As for “Mere Christianity” being aimed at the lukewarm, I agree. But Lewis didn’t formulate his argument along moral lines just because he thought it appeal to those who lacked his sensibility. It was the anchor of his own faith as well. This is the appeal of the book. Readers recognize not only themselves but also Lewis’s honesty and depth in his discussion of our moral life.

    So, I agree with your points but this Gopnik feller really chaps my you know what. As this thread shows, I’m not the only one.

  • Salar

    hhmm methinks the conversation on this blog has more intelligence than Mr Gropnik’s latest.

    Sadly, people like you aren’t the sort he is aiming at. Most of you think for yourselves. You’ve read C.S.Lewis’ works. This little gem is aimed at the ‘instant experts’ who regard trendy ‘critiques’ like Gropnik’s as a sort of Cliff notes for ‘clever’ conversation on the given topic.

    I only wish I were kidding, but I’ve heard the routine in action. Reminds me of the monkeys in Madasgascar.


    Like you, I’ll stick to reading C.S. Lewis’ works directly.

    As to nature mystic thing, C.S. dwelt at some length on his pre-conversion fancies in Surprised by Joy, and why they failed to satisfy him at the end of the day. He didn’t greatly credit Tolkein for saving his soul, though he definitely regarded that master writer as one of his most valued friends.

    C.S. was VERY clear that his overall views were ecumenical. Actually he was generous with all seekers for truth. This generosity of view greatly widened his audience.


  • Tobias S Haller

    I recall from many years ago an essay on Lewis by Anthony Burgess in, IIRC, the NY Review of Books (though it may have been the New Yorker). It took a critical, but a much more rational and fair view of Lewis. I recall Burgess referring to L as “Apostle to the half-converted,” which is a fair assessment, I think.
    I am very fond of Lewis’ writings: they brought me back to faith after some wanderings with agnosticism that ultimately were not intellectually satisfying. It was also moving to me to find a basically “conservative” Christian writer who didn’t make sexuality the primary issue of the faith: and his recognition that homosexuality “wasn’t all bad” in _Surpised by Joy_ was an eye-opener. Clearly Lewis had his faults: he didn’t really understand Chas Williams; he had a narrow view of women, and allowed his personal sexism to invade his theological thought; but he was also remarkably tolerant and practical in addressing the most deadly snares we all face in our daily life….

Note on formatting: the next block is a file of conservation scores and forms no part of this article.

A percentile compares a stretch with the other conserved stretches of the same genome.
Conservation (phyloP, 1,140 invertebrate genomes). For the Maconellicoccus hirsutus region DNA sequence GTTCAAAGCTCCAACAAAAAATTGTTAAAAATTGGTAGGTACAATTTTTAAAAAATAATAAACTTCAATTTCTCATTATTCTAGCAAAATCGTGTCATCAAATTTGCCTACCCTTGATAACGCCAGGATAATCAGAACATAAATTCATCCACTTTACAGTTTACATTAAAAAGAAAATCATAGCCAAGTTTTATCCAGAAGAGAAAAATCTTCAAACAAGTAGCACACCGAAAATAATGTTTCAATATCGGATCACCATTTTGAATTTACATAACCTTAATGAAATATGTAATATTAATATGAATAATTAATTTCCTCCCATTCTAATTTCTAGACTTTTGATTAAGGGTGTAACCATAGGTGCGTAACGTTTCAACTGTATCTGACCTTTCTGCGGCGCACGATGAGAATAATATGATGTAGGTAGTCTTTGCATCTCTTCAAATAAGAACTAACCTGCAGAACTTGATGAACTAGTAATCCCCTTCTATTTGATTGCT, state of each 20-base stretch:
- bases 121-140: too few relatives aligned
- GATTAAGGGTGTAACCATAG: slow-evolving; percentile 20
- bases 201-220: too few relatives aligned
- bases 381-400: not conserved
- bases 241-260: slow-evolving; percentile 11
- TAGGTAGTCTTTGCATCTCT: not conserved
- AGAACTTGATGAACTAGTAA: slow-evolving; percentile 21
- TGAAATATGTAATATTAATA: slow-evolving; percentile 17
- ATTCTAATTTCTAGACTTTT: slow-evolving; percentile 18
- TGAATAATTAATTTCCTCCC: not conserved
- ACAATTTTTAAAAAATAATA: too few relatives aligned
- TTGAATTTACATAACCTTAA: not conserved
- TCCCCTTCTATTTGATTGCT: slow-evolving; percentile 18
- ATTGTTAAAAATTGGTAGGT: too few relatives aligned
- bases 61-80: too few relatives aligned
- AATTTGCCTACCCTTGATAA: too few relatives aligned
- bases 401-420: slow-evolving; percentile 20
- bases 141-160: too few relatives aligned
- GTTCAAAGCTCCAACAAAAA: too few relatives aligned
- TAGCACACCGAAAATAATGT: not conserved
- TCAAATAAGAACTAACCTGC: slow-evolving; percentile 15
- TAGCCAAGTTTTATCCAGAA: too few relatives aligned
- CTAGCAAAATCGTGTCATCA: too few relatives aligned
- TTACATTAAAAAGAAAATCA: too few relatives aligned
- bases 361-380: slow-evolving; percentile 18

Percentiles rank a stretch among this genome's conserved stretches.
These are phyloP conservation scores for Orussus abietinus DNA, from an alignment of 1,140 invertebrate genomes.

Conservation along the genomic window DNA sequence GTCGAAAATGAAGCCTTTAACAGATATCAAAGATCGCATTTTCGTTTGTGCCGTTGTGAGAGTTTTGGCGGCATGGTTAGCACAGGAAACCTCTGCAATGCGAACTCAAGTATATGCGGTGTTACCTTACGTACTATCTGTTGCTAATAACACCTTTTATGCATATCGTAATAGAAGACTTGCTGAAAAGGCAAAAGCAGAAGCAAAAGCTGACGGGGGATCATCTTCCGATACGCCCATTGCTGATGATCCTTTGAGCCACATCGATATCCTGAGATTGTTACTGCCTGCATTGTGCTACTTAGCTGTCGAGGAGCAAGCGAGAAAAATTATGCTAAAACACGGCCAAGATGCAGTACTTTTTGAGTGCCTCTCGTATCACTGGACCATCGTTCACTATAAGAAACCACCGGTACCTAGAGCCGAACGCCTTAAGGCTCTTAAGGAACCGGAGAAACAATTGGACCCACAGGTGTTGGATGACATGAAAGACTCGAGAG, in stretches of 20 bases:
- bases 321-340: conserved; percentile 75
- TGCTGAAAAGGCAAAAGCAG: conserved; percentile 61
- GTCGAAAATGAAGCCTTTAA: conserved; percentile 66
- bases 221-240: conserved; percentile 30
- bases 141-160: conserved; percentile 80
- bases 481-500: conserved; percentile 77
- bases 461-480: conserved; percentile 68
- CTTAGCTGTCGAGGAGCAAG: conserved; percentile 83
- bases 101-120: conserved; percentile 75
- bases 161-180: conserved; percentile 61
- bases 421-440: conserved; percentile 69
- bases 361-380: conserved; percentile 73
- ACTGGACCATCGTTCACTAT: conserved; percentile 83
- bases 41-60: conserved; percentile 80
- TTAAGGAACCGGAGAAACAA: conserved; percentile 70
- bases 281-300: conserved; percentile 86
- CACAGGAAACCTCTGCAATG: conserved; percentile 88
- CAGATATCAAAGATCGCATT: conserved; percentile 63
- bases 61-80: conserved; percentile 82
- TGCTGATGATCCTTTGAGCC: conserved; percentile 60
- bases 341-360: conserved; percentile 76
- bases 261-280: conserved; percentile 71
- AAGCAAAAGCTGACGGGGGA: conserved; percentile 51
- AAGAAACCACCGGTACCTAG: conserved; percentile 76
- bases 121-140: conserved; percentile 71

And BTW, I read the Narnia stories to 14-y-o Harlem orphans in a summer camp almost 40 years ago — and they couldn’t get enough of them; and thought Aslan was great. And didn’t worry about the theology…

  • James D. Davis

    The quoted excerpts from Adam Gopnik’s article remind me of A. N. Wilson’s famous C. S. Lewis biography. Wilson was happy recounting Lewis’ intellect and achievements in medieval and Renaissance literature. He even admired the tight logic of “The Abolition of Man” and the “white-hot” prose of the Narnia series. But whenever Lewis did apologetics, Wilson had to pause to argue with him. It was as if Wilson was chewing happily through the bio material, then bit down on a jalapeno pepper too hot for his taste.

  • I’d rather not say

    First, the photo is of Gopnik sitting in a cafe on the Upper West Side, probably across the street from my alma mater Columbia (that looks like the corner of 114th and Broadway through the window, but I can’t be sure).

    Second, while I am not surprised at the . . . well, shall we say, intense dislike shown by most of the posts here, I think they are a bit unfair. I am a big, BIG Lewis fan, but Gopnik is obviously not a believer, so why is anyone annoyed, except perhaps that Gopnik has not fallen under Lewis’ spell? Nor do I think that he dwells so much on sex as some people here think—his comments (reflecting those of A. N. Wilson) are a reaction against the Virginal Lewis invented by Walter Hooper.

    Yes, Gopnik does get some facts wrong, but they’re the sort of facts one would expect someone who does not believe in Christianity to make. So rather than seeing the glass as half empty, I prefer to see it as half full—someone writing for The New Yorker (!) has written a mostly sympathetic, and occasionally insightful, essay about C. S. Lewis. That’s no small thing. I don’t agree with Gopnik on several occasions (as have others who have posted here), but the word “rant” is unfair. And anyone who doesn’t think that Lewis’ relations with women are highly relevant to his writings has not considered the parallel between Lewis’ mother and the mother in The Magician’s Nephew, or between Minto and the patient’s mother in Screwtape, or meditated on A Grief Observed (which, despite getting the title wrong, Gopnik praises highly).

    As for the Lion vs. Donkey question, I repeat what I wrote elsewhere: the image of the donkey is fine, but presumably Gopnik feels that a beast symbolizing Christ should be a humble beast of burden. The power of the image of Aslan, however, lies in his being powerful beast who yet surrendurs that power—a king whose ultimate kingship comes from the voluntary surrendur of his kingly prerogatives. The “mythic” power of Aslan lies in the very paradox of Christly kingship. He is a lion who takes on the role of a donkey, thereby revealing in the end the true source of his power.